Customers leave pieces of themselves when they quit Internet services
Posted at 7:34 AM on February 14, 2008 by Jon Gordon
Social networking service Facebook says it's making it easier for users to delete their accounts. Until now users could deactivate their accounts, meaning that Facebook would keep customer profiles in their system, but many users found it difficult or impossible to delete their accounts entirely. That prompted a critical piece in the New York Times earlier this week. Now Facebook is making it possible to request account deletion via e-mail.
Vanderbilt University law professor Steven Hetcher says the practice of retaining user-generated content, even when customers want out, has not been exclusive to Facebook. He says YouTube, according to its terms of service, reserves the right to retain user-submitted video clips on its system after users delete them. Here's the relevant bit from the terms of service:
6(c) For clarity, you retain all of your ownership rights in your User Submissions. However, by submitting User Submissions to YouTube, you hereby grant YouTube a worldwide, non-exclusive, royalty-free, sublicenseable and transferable license to use, reproduce, distribute, prepare derivative works of, display, and perform the User Submissions in connection with the YouTube Website and YouTube's (and its successors' and affiliates') business, including without limitation for promoting and redistributing part or all of the YouTube Website (and derivative works thereof) in any media formats and through any media channels. You also hereby grant each user of the YouTube Website a non-exclusive license to access your User Submissions through the Website, and to use, reproduce, distribute, display and perform such User Submissions as permitted through the functionality of the Website and under these Terms of Service. The above licenses granted by you in User Videos terminate within a commercially reasonable time after you remove or delete your User Videos from the YouTube Service. You understand and agree, however, that YouTube may retain, but not display, distribute, or perform, server copies of User Submissions that have been removed or deleted. The above licenses granted by you in User Comments are perpetual and irrevocable.
Hetcher also points to a dispute over property rights in the Second Life game, in which a user sued the game maker for improperly confiscating his virtual land.
Hetcher says some Internet companies are abusing consumers' rights, using hard-to-understand terms of service agreements as their weapons. He says those agreements, which customers must accede to before they can create accounts, often hide the truth about data retention practices behind tricky language.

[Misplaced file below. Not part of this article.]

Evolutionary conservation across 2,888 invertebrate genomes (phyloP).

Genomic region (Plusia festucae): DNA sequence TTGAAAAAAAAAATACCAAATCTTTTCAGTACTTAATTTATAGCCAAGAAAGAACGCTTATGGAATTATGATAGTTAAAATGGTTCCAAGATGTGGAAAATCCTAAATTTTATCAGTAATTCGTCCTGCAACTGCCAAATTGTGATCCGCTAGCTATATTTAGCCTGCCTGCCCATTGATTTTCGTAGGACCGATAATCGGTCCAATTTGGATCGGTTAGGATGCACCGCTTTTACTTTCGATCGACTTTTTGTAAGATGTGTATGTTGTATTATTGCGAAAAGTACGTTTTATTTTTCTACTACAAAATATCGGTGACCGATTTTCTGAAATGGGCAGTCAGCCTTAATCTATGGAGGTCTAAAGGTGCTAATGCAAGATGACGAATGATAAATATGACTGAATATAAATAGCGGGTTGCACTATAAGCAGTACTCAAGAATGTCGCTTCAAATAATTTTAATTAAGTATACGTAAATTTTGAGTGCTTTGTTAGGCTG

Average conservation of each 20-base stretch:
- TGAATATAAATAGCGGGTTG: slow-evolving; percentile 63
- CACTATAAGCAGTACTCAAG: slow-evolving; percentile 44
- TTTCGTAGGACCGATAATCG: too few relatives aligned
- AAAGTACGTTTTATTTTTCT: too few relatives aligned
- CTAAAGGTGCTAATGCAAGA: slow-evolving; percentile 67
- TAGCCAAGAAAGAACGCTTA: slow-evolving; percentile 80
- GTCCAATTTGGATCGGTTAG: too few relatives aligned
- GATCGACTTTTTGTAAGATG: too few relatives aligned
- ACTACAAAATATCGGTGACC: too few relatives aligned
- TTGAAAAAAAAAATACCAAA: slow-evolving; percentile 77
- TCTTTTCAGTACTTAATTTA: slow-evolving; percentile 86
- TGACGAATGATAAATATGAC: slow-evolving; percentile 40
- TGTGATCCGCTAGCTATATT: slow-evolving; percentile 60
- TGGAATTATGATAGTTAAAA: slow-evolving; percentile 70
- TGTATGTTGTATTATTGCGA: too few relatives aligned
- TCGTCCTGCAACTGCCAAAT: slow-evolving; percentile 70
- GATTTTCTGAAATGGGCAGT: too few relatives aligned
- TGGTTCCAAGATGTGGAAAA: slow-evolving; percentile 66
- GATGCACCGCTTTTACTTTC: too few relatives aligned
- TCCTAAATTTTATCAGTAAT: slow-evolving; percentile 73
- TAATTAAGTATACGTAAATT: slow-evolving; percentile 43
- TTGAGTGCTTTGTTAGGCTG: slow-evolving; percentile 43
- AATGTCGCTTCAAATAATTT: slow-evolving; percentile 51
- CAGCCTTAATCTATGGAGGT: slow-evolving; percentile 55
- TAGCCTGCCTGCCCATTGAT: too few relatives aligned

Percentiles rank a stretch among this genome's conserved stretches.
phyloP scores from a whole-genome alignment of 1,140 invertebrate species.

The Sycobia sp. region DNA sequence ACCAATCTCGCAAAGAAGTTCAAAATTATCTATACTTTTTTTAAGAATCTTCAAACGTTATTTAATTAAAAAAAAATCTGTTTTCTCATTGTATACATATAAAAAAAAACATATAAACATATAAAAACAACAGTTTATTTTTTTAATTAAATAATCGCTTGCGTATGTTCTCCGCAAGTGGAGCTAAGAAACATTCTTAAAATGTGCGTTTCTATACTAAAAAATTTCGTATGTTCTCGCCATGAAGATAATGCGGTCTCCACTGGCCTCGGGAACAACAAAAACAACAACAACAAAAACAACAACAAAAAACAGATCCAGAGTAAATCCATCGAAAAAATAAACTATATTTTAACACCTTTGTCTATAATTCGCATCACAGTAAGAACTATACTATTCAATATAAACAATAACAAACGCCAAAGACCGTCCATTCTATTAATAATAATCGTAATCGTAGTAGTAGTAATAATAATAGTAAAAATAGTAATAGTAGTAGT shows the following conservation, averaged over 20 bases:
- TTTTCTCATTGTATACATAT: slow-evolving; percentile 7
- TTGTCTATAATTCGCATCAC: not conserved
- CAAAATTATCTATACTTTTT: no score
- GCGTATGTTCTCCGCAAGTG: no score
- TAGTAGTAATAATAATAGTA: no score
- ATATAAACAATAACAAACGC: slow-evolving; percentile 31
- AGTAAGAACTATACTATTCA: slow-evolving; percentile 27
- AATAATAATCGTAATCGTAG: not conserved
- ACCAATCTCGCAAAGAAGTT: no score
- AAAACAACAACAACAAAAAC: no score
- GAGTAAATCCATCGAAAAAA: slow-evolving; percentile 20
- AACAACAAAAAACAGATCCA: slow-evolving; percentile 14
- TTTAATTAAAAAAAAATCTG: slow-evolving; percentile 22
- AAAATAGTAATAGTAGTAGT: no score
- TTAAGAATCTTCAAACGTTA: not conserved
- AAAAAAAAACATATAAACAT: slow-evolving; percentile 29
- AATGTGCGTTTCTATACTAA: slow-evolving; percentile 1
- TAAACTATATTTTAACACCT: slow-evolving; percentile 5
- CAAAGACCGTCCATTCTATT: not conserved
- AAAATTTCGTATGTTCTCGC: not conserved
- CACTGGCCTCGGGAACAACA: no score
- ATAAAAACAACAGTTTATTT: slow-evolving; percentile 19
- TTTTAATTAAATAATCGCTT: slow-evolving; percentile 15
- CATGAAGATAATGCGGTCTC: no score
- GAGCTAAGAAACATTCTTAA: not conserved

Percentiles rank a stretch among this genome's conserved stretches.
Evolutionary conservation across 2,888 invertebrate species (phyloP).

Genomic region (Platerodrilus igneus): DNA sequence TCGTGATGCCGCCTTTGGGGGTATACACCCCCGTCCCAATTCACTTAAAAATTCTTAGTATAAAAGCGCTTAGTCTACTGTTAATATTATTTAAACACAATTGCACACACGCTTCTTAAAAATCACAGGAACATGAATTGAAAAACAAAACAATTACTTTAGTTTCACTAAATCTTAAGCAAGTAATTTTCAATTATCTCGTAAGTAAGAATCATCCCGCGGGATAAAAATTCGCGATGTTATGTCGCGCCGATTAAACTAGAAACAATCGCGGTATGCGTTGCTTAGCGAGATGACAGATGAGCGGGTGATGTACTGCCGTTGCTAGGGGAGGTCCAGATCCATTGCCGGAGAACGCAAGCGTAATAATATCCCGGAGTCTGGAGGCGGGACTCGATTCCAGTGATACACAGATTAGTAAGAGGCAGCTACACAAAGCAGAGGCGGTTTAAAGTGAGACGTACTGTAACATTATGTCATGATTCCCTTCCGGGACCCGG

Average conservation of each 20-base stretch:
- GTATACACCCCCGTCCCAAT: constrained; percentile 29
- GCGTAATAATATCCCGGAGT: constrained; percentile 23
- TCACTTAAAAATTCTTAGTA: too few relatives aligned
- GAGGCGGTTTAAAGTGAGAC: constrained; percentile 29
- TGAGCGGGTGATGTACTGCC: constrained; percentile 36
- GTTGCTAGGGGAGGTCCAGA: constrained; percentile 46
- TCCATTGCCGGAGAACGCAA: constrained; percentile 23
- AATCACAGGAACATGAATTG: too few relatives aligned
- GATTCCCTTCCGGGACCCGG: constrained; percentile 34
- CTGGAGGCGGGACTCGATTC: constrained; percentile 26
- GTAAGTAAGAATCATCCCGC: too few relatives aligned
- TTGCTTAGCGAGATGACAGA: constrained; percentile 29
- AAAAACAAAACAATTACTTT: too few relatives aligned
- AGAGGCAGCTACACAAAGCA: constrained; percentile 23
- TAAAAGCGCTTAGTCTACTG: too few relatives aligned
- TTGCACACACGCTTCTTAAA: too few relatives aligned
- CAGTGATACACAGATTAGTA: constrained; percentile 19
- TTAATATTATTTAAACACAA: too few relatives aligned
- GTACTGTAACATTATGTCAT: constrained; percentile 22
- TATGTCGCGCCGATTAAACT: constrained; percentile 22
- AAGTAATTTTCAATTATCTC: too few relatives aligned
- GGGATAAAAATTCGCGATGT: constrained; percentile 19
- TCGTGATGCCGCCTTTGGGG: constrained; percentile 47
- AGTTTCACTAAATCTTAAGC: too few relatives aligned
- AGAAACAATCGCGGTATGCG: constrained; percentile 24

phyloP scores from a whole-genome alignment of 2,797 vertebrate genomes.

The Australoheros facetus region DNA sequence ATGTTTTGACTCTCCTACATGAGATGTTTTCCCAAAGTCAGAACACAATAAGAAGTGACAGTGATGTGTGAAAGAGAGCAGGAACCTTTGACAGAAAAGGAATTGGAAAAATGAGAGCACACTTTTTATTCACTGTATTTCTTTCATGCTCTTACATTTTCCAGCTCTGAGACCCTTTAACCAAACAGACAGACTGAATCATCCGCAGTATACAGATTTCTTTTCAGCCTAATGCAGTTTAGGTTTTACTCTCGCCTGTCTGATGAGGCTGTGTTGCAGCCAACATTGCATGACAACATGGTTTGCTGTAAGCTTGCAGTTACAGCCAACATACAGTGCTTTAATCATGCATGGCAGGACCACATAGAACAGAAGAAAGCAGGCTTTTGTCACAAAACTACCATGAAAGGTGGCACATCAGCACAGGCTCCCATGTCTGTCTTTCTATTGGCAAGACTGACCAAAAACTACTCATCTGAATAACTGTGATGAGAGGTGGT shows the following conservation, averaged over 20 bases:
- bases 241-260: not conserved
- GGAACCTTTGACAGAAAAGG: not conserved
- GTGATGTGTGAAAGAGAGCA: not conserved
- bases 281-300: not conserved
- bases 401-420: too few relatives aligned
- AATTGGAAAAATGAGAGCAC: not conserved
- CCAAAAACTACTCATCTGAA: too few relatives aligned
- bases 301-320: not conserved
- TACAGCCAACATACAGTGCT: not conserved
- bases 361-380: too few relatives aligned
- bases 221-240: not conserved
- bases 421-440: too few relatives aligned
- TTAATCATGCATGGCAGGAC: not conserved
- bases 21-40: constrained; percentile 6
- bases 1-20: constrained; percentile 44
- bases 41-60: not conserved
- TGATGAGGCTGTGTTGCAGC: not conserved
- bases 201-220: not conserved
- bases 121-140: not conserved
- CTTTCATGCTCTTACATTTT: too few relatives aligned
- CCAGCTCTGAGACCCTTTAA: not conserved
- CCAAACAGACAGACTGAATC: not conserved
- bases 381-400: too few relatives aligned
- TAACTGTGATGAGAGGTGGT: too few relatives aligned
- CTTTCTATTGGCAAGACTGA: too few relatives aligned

Here's a transcript of my interview with Hetcher:
HETCHER: On a superficial reading, the average reader would think the terms of service meant what they said, which is you could take all your information and that's that. Mind you, these are 15-page agreements that have a lot of lawyer talk. I've gone through them with my advanced copyright class, and they're very hard to understand for lawyers. So on the one hand they misrepresent because in plain language they say you can take your content with you and then in the fine print say, well, there are a few exceptions. Even pursuant to what they tell you can do which is take some of your information, not all of it because of the fine print, but even the information they tell you you can take, in fact when you try to, they make it very difficult.
wavLength: What's the solution to this problem?
HETCHER: The Federal Trade Commission has to enforce that these terms of service are not what in the law would be called a contract of adhesion, which is an unfair contract, such that the normal, reasonable consumer can't understand what it is they're agreeing to. Or the other alternative which we'll probably see is a class action lawsuit representing people who have been harmed in some way by having their data available.
HETCHER: Can user agreements and privacy policies be written in such a way that average users can understand them, or are the legal principles too difficult for that?
wavLength: You are right to point to the problem, which is how to communicate complex practices and really at some level you can't do that in simple language because the legal relationships are too complicated. Really the only solution is for the sites to have simpler relationships that are themselves transparent to users For example, to be able to say, we keep your information while you are on the site and if you leave the site you can take all your information and literally mean that. So the practices have to be simple and transparent in order to have a true meeting of the minds with the consumer.